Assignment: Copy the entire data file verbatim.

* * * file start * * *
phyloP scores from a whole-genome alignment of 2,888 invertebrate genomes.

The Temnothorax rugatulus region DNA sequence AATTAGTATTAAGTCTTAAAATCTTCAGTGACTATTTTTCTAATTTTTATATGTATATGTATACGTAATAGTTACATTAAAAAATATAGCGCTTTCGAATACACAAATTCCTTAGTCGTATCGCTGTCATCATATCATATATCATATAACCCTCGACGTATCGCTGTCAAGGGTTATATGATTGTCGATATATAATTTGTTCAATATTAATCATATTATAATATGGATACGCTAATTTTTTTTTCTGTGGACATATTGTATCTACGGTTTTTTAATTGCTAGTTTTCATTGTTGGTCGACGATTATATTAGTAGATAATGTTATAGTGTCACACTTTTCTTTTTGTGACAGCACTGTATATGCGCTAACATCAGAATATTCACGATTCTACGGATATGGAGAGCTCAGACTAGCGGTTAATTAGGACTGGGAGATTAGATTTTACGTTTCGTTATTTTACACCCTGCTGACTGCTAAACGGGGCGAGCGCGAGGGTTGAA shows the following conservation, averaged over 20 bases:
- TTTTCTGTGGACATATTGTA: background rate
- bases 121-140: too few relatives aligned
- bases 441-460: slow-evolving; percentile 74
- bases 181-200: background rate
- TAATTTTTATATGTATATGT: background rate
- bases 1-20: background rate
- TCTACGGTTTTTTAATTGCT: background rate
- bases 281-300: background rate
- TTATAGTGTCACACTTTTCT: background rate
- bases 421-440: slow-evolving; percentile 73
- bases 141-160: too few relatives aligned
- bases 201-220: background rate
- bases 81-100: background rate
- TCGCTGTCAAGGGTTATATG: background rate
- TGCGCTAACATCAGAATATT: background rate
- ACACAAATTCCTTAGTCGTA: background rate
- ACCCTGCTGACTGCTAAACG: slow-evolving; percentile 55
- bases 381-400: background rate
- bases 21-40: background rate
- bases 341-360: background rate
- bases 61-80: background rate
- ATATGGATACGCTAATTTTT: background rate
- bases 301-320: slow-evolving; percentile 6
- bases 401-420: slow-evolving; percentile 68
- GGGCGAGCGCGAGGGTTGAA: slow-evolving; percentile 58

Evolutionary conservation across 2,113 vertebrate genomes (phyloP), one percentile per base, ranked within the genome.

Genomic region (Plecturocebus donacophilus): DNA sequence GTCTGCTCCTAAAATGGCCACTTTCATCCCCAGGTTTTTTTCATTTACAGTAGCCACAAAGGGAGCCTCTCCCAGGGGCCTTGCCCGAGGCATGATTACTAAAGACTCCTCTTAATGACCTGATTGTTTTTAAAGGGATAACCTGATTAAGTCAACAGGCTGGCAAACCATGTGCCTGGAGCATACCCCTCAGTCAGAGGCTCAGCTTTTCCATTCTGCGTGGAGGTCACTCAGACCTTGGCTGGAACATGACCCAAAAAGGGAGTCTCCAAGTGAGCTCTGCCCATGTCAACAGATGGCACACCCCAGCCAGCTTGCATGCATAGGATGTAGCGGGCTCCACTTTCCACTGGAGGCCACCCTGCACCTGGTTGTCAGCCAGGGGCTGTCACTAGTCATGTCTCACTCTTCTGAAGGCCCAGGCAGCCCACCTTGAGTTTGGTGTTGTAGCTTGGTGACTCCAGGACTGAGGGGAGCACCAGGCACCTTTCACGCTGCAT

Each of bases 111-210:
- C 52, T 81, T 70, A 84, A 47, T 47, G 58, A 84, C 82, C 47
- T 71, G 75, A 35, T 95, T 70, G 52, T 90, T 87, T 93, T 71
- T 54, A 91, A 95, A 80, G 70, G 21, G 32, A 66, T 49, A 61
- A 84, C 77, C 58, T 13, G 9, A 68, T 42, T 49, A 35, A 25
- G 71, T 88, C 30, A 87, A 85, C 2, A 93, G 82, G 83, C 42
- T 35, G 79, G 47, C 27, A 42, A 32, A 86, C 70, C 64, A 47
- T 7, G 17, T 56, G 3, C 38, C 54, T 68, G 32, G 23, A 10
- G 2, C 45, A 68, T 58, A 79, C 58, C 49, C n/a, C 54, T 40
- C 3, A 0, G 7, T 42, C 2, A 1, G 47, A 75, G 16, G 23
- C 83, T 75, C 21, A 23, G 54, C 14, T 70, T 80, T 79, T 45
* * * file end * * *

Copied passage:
phyloP scores from a whole-genome alignment of 2,888 invertebrate genomes.

The Temnothorax rugatulus region DNA sequence AATTAGTATTAAGTCTTAAAATCTTCAGTGACTATTTTTCTAATTTTTATATGTATATGTATACGTAATAGTTACATTAAAAAATATAGCGCTTTCGAATACACAAATTCCTTAGTCGTATCGCTGTCATCATATCATATATCATATAACCCTCGACGTATCGCTGTCAAGGGTTATATGATTGTCGATATATAATTTGTTCAATATTAATCATATTATAATATGGATACGCTAATTTTTTTTTCTGTGGACATATTGTATCTACGGTTTTTTAATTGCTAGTTTTCATTGTTGGTCGACGATTATATTAGTAGATAATGTTATAGTGTCACACTTTTCTTTTTGTGACAGCACTGTATATGCGCTAACATCAGAATATTCACGATTCTACGGATATGGAGAGCTCAGACTAGCGGTTAATTAGGACTGGGAGATTAGATTTTACGTTTCGTTATTTTACACCCTGCTGACTGCTAAACGGGGCGAGCGCGAGGGTTGAA shows the following conservation, averaged over 20 bases:
- TTTTCTGTGGACATATTGTA: background rate
- bases 121-140: too few relatives aligned
- bases 441-460: slow-evolving; percentile 74
- bases 181-200: background rate
- TAATTTTTATATGTATATGT: background rate
- bases 1-20: background rate
- TCTACGGTTTTTTAATTGCT: background rate
- bases 281-300: background rate
- TTATAGTGTCACACTTTTCT: background rate
- bases 421-440: slow-evolving; percentile 73
- bases 141-160: too few relatives aligned
- bases 201-220: background rate
- bases 81-100: background rate
- TCGCTGTCAAGGGTTATATG: background rate
- TGCGCTAACATCAGAATATT: background rate
- ACACAAATTCCTTAGTCGTA: background rate
- ACCCTGCTGACTGCTAAACG: slow-evolving; percentile 55
- bases 381-400: background rate
- bases 21-40: background rate
- bases 341-360: background rate
- bases 61-80: background rate
- ATATGGATACGCTAATTTTT: background rate
- bases 301-320: slow-evolving; percentile 6
- bases 401-420: slow-evolving; percentile 68
- GGGCGAGCGCGAGGGTTGAA: slow-evolving; percentile 58

Evolutionary conservation across 2,113 vertebrate genomes (phyloP), one percentile per base, ranked within the genome.

Genomic region (Plecturocebus donacophilus): DNA sequence GTCTGCTCCTAAAATGGCCACTTTCATCCCCAGGTTTTTTTCATTTACAGTAGCCACAAAGGGAGCCTCTCCCAGGGGCCTTGCCCGAGGCATGATTACTAAAGACTCCTCTTAATGACCTGATTGTTTTTAAAGGGATAACCTGATTAAGTCAACAGGCTGGCAAACCATGTGCCTGGAGCATACCCCTCAGTCAGAGGCTCAGCTTTTCCATTCTGCGTGGAGGTCACTCAGACCTTGGCTGGAACATGACCCAAAAAGGGAGTCTCCAAGTGAGCTCTGCCCATGTCAACAGATGGCACACCCCAGCCAGCTTGCATGCATAGGATGTAGCGGGCTCCACTTTCCACTGGAGGCCACCCTGCACCTGGTTGTCAGCCAGGGGCTGTCACTAGTCATGTCTCACTCTTCTGAAGGCCCAGGCAGCCCACCTTGAGTTTGGTGTTGTAGCTTGGTGACTCCAGGACTGAGGGGAGCACCAGGCACCTTTCACGCTGCAT

Each of bases 111-210:
- C 52, T 81, T 70, A 84, A 47, T 47, G 58, A 84, C 82, C 47
- T 71, G 75, A 35, T 95, T 70, G 52, T 90, T 87, T 93, T 71
- T 54, A 91, A 95, A 80, G 70, G 21, G 32, A 66, T 49, A 61
- A 84, C 77, C 58, T 13, G 9, A 68, T 42, T 49, A 35, A 25
- G 71, T 88, C 30, A 87, A 85, C 2, A 93, G 82, G 83, C 42
- T 35, G 79, G 47, C 27, A 42, A 32, A 86, C 70, C 64, A 47
- T 7, G 17, T 56, G 3, C 38, C 54, T 68, G 32, G 23, A 10
- G 2, C 45, A 68, T 58, A 79, C 58, C 49, C n/a, C 54, T 40
- C 3, A 0, G 7, T 42, C 2, A 1, G 47, A 75, G 16, G 23
- C 83, T 75, C 21, A 23, G 54, C 14, T 70, T 80, T 79, T 45